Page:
Jerry Dammers

The Specials' Jerry Dammers chats about the winding path that the British protest music has meandered down since punk.

Anita Awbi
  • By Anita Awbi
  • 16 Jul 2014
  • min read
‘The Specials came in the wake of punk, when people were talking about real life and real issues,’ remembers the band’s founder and main songwriter Jerry Dammers.

‘Looking back now, it was in a much wider tradition of protest music, even though we thought we were doing something new at the time...

'But protest music doesn't even have to have lyrics - jungle and dubstep are newer forms, like jazz was before them.’

Jerry is talking about the parallels between his own career and the winding path that the British protest music has meandered down.

Through the two-tone and ska outfit The Specials, Jerry and his bandmates shaped the pop narrative in the late seventies and early eighties, both with their wildly eclectic approach to music-making and their strident lyricism.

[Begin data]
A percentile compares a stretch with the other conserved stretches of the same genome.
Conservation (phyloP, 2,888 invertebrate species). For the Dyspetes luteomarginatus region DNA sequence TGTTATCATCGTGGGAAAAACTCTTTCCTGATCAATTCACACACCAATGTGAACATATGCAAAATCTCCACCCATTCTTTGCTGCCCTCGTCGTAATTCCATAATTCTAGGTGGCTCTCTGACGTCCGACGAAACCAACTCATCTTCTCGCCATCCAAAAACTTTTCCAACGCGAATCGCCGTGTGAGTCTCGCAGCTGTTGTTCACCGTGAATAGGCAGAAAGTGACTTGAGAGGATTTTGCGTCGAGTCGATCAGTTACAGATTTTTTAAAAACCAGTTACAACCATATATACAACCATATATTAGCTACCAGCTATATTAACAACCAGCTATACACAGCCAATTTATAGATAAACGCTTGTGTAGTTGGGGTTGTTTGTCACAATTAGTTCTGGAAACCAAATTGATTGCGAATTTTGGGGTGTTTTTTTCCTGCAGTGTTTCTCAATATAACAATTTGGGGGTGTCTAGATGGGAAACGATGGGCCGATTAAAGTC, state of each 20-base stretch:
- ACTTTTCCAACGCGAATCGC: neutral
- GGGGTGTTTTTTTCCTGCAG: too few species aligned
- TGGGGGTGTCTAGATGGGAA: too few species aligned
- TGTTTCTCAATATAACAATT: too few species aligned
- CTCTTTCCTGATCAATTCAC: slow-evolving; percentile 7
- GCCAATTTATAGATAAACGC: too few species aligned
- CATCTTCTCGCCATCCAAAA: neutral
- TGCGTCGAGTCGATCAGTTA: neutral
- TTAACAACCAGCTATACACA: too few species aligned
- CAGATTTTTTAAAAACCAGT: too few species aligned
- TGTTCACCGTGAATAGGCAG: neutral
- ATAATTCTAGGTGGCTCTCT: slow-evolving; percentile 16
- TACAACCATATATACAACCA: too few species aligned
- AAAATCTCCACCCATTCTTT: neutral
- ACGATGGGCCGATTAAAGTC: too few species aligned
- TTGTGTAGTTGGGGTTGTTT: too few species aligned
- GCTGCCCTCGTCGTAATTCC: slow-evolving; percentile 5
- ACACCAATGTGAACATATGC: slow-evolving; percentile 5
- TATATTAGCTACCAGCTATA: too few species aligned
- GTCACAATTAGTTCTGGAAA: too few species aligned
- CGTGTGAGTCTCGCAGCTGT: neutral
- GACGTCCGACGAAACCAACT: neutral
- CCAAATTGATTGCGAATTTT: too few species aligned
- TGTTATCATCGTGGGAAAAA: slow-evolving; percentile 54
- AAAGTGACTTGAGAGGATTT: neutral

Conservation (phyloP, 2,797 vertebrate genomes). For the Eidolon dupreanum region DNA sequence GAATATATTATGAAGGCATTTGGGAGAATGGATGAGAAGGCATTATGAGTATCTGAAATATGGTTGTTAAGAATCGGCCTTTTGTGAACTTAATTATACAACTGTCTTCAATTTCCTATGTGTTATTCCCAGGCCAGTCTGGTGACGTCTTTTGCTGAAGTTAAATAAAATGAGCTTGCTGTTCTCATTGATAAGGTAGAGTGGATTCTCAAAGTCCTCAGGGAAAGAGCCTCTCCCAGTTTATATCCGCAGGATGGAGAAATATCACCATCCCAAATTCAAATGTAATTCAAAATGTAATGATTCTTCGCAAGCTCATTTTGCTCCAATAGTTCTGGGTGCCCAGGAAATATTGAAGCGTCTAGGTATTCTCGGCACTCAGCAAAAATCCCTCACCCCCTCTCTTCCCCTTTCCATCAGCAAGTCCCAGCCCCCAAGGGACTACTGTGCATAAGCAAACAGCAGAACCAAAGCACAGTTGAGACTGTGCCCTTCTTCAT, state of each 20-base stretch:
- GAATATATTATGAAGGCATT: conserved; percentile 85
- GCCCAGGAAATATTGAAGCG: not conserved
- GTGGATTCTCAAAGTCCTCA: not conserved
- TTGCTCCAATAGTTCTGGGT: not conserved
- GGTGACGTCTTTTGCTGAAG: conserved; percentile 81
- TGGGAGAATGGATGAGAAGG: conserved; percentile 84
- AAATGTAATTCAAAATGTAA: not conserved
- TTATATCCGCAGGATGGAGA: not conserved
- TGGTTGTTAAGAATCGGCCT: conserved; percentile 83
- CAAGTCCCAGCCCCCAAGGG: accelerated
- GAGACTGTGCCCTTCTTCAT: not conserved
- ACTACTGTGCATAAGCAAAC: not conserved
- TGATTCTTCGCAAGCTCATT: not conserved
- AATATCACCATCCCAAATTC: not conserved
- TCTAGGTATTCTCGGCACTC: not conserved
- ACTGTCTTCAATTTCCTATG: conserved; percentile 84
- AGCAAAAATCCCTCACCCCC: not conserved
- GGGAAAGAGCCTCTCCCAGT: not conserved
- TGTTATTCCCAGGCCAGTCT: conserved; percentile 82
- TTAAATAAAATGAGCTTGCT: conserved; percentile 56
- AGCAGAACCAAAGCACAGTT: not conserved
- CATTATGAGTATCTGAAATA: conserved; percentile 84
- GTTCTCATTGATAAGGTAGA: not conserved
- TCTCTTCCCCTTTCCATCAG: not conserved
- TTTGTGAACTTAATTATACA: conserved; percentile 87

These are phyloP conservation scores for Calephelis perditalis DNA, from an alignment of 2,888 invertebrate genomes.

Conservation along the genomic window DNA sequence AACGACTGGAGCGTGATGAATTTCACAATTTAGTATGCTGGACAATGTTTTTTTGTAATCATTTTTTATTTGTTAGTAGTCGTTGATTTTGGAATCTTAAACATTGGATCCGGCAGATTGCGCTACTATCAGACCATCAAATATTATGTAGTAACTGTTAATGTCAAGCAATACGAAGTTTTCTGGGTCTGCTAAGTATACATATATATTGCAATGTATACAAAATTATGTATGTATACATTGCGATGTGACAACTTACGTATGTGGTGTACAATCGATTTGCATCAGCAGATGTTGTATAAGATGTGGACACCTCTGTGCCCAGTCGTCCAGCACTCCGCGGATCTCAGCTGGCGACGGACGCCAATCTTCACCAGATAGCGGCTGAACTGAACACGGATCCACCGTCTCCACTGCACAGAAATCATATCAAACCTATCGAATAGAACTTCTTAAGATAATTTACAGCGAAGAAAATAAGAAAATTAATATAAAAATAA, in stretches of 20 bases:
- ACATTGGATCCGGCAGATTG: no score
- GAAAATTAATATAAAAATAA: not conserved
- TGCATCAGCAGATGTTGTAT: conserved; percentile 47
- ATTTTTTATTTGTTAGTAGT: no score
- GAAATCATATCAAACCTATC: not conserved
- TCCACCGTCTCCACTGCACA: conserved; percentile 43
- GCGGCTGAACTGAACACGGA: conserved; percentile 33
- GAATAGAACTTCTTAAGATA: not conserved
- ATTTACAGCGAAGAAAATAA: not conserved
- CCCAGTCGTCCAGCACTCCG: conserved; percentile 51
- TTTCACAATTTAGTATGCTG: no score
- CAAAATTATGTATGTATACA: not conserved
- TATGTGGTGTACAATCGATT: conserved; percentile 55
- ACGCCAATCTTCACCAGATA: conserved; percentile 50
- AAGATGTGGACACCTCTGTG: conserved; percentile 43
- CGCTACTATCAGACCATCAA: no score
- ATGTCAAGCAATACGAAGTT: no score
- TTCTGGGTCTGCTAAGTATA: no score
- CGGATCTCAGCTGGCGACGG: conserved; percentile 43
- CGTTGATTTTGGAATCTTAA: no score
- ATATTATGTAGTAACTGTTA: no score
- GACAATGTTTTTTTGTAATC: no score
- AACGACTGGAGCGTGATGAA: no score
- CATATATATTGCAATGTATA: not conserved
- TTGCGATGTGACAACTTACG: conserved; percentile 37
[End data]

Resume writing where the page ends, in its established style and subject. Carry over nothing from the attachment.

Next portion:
Together with likeminded bands like The Clash and The Jam, The Specials railed against Thatcherism, racism and the birth of 1980s hyper-consumerism.

But it wasn’t all about the rampant politicisation of pop – The Specials brought fun and frivolity to the top of the charts with their deft blend of rocksteady, reggae, ska and punk.

We caught up with Jerry at The Ivors earlier this year, where he received the coveted Inspiration Award, to chat about his musical muses and hear his thoughts on UK protest music traditions.

Jerry and his Spatial AKA Orchestra play at the Barbican, London, on Friday 18 July. For more information and tickets, please visit